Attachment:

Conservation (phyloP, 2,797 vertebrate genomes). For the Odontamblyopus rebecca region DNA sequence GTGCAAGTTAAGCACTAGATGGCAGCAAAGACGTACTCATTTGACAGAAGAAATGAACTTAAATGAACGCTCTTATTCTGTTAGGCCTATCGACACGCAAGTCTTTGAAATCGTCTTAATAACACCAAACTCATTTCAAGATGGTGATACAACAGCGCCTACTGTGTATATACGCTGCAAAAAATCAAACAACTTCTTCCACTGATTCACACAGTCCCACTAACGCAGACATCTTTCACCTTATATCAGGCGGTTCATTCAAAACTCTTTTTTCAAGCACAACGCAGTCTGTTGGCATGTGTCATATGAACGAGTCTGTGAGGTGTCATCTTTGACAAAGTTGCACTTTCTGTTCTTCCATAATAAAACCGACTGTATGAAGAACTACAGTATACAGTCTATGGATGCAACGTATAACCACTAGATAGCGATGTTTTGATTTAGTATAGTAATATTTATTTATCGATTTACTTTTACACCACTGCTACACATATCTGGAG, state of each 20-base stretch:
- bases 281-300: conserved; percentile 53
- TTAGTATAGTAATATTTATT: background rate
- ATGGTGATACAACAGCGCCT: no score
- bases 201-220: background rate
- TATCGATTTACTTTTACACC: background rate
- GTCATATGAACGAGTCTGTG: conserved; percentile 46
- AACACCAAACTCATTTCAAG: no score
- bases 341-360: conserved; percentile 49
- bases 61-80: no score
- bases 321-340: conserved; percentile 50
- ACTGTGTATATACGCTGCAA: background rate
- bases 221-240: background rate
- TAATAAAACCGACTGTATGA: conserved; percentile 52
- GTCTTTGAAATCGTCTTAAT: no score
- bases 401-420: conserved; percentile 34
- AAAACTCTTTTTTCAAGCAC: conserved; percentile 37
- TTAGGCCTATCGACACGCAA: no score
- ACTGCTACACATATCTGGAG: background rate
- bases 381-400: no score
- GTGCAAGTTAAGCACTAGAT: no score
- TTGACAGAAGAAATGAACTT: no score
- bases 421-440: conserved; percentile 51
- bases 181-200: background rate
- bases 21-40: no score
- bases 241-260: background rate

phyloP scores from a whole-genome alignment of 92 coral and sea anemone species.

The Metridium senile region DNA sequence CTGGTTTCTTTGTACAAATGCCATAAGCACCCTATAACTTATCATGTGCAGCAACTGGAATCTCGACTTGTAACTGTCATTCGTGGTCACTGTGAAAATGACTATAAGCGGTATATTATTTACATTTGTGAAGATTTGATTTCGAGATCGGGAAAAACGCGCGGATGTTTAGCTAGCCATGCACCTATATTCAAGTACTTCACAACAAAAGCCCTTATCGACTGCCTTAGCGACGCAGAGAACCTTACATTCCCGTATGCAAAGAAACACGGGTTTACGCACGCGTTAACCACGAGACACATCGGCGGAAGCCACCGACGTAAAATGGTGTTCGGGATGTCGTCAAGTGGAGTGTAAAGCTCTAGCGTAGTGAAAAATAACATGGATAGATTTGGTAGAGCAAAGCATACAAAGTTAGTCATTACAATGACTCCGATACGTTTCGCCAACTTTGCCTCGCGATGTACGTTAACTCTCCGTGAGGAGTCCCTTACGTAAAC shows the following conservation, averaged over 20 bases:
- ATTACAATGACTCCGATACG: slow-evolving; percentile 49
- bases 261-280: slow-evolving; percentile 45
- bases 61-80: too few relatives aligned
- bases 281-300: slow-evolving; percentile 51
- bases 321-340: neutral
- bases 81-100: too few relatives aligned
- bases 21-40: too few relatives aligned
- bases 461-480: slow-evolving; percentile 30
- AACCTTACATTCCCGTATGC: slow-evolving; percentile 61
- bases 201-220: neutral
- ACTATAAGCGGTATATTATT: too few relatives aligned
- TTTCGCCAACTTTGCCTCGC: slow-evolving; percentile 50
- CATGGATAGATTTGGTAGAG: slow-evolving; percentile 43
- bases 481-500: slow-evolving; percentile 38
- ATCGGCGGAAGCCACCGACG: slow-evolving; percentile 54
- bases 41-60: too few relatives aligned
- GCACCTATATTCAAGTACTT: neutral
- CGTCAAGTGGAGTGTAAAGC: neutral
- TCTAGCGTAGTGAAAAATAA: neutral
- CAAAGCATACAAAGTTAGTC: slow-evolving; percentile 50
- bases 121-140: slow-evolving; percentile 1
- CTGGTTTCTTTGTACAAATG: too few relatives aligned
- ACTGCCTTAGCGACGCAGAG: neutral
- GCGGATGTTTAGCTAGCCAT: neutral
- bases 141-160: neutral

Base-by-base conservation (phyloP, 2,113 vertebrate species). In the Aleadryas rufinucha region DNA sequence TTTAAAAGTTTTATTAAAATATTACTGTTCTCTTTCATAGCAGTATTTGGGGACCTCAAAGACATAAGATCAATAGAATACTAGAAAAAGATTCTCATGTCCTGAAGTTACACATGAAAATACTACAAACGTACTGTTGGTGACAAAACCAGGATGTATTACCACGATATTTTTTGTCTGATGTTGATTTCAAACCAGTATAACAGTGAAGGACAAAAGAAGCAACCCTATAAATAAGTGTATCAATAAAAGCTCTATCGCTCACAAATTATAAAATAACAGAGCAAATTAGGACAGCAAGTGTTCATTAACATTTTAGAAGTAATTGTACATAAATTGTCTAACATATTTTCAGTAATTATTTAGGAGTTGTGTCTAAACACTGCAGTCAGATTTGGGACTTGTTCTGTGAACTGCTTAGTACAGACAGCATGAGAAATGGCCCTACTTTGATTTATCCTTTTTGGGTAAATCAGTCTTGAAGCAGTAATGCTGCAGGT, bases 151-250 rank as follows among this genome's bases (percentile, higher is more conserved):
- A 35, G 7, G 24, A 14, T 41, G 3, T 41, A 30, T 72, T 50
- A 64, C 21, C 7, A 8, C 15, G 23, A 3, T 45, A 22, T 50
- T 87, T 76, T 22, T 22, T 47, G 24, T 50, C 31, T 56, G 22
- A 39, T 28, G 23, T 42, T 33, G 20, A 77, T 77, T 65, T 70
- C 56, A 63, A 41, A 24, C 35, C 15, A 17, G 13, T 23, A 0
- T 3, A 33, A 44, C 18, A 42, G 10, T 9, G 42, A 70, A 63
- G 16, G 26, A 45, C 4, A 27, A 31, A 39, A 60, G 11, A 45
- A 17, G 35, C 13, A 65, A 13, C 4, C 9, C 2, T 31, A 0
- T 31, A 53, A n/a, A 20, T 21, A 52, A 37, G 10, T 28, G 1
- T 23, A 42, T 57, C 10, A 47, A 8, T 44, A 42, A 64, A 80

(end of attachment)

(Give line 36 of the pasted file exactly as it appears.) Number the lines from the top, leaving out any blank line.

- bases 461-480: slow-evolving; percentile 30